# Examples of behavioural breakdowns in game theory?

I'm trying to compile multiple scenarios of the breakdown of game theory. Specifically, I'm looking for scenarios where game theory predicts certain behaviours, but in real-world scenarios or experiments, people tend to behave quite differently.

Here's an example of the kind of thing I'm looking for, based on the ultimatum game:

• Two players, A and B, are offered a certain amount of money, for example, 100€, to share between them.
• Player A first decides the split (e.g. 50-50, 60-40, 90-10, or whatever player A decides).
• Player B chooses to either to accept Player A's split, in which case each player receives the amount dictated by Player A; or Player B refuses Player A's split, in which case both players receive 0€.
• The game is played only once; there is no repitition.

Classic game theory predicts that as long as Player A offers any split in which Player B receives more than 0€, Player B would accept the offer. For example, if Player A offers 99-1, then Player B would accept the offer since 1€ is better than nothing. However, from what I understand, experiments have shown that for many offers below 50-50, Player B refuses the offer. The explanation is that when Player B perceives that Player A is being unfair, Player B often prefers that both players receive nothing rather than undergoing what they perceive to be unfair treatment. Apparently, the refusal depends on how much Player B would eventually receive. (For example, Player B might refuse a 90-10 split if 100€ is at stake, but might grudgingly accept it if 1000€ is at stake.)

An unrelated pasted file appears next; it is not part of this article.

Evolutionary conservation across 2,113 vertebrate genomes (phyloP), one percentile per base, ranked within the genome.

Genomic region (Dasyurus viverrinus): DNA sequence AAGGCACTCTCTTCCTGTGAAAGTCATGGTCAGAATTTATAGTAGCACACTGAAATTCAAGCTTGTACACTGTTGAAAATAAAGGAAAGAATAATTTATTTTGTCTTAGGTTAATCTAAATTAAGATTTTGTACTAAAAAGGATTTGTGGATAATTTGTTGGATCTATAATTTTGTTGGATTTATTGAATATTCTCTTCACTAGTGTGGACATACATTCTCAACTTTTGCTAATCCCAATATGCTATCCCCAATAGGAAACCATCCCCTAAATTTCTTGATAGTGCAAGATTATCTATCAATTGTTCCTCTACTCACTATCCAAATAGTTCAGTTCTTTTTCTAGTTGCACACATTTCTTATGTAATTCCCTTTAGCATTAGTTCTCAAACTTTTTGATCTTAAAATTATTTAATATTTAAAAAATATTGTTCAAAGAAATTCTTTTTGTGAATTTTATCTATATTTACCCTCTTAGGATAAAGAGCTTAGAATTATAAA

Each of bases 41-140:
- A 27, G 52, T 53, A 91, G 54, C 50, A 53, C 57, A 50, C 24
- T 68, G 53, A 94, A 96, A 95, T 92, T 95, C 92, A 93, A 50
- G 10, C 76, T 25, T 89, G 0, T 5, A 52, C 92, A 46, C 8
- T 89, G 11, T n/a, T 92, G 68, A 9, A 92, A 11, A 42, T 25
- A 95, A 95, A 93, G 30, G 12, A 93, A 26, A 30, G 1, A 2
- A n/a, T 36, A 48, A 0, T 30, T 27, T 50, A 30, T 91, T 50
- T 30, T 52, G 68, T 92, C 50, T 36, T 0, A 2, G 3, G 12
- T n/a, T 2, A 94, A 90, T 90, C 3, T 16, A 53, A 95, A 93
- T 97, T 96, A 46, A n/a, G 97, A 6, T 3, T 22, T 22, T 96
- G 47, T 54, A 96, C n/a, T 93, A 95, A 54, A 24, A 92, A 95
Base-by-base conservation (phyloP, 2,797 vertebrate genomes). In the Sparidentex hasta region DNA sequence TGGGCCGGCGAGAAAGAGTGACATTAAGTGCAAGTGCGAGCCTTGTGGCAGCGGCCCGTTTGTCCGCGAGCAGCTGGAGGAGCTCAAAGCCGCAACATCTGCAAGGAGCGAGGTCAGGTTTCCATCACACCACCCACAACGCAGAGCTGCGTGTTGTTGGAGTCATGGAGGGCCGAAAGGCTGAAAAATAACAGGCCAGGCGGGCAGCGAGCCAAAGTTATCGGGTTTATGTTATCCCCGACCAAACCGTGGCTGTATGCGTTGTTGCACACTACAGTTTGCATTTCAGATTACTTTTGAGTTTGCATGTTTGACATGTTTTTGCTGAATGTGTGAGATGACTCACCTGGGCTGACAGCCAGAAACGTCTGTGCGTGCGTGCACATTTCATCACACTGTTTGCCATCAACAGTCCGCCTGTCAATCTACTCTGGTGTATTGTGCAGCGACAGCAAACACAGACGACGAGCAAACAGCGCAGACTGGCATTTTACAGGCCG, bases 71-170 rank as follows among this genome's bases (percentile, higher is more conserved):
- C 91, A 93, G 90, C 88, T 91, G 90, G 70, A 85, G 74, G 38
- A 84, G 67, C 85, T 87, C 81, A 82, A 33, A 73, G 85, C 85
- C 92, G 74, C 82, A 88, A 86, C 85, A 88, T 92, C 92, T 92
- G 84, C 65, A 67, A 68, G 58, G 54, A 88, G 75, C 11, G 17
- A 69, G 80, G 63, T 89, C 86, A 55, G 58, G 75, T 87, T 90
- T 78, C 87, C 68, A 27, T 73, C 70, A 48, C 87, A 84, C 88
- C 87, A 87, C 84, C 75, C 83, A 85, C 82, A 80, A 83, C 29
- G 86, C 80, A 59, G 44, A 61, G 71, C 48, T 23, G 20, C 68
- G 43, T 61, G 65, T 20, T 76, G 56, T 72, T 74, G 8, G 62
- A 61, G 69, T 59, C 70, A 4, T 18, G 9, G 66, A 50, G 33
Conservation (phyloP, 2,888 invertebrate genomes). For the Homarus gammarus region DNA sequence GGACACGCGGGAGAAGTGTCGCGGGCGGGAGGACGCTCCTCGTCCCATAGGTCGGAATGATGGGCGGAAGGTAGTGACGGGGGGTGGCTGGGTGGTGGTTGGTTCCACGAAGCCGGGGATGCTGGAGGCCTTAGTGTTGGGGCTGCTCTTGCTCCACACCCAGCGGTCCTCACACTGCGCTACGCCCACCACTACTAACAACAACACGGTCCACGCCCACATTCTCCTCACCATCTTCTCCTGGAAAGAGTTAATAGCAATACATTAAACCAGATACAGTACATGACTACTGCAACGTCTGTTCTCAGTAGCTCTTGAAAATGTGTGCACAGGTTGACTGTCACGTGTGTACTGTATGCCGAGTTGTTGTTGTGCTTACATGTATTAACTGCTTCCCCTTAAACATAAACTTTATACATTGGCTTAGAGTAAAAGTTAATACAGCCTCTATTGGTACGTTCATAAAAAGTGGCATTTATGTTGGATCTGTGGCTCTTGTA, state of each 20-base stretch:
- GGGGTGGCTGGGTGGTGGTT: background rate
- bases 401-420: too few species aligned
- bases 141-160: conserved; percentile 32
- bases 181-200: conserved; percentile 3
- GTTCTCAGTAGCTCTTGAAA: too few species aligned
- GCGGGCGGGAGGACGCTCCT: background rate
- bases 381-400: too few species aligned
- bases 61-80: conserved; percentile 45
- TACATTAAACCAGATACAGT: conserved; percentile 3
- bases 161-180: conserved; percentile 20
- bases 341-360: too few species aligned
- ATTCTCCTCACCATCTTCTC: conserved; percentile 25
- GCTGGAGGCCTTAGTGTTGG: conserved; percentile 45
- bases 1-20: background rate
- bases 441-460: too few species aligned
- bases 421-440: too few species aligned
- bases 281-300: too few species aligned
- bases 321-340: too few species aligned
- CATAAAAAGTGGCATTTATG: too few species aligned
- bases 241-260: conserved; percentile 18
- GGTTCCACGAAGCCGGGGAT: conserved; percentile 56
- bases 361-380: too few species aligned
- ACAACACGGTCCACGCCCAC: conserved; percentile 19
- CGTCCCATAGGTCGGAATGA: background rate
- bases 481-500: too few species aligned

Could anyone please offer any examples where game theory predictions are known to differ from actual human behaviour?

Strictly speaking, in the example I gave, the problem isn't with the "theory" part of game theory; the problem is with correctly specifying the utilities. The players' real utility is a function of both the money they would receive and their perception of fairness. Because the game classically only specifies their utility in terms of money, the prediction fails because the perception of fairness is also important, yet neglected. It is neglected because it is much harder to quantify and to accurately specify on the same scale as money. In fact, I strongly suspect that all cases that I'm asking for would involve a similar element: the game theoretic prediction fails because players have some very important behavioural aspects of their utilities which are not specified in the game model because they are hard to quantify.

I cross-posted this question with Cognitive Science StackExchange because I originally posted it on the Mathematics StackExchange but didn't receive much helpful answers there.

• Btw: The paper "Testing Game Theory" by Jörgen Weibull discusses your question in great detail. – Michael Greinecker May 14 '18 at 15:20
• @MichaelGreinecker. I looked it up (scholar.google.fr/scholar?cluster=15101774852584562659), and sure enough, it is the kind of thing I'm asking about. Could you please turn your comment into an answer so that I can vote on it? – Ochado May 14 '18 at 15:29

Here is an article that reports about several laboratory experiments showing large inconsistencies between theoretical predictions and observed behavior for some payoff structures:

Goeree, J.K. and Holt, C.A., 2001. Ten little treasures of game theory and ten intuitive contradictions. American Economic Review, 91, 1402-1422. https://doi.org/10.1257/aer.91.5.1402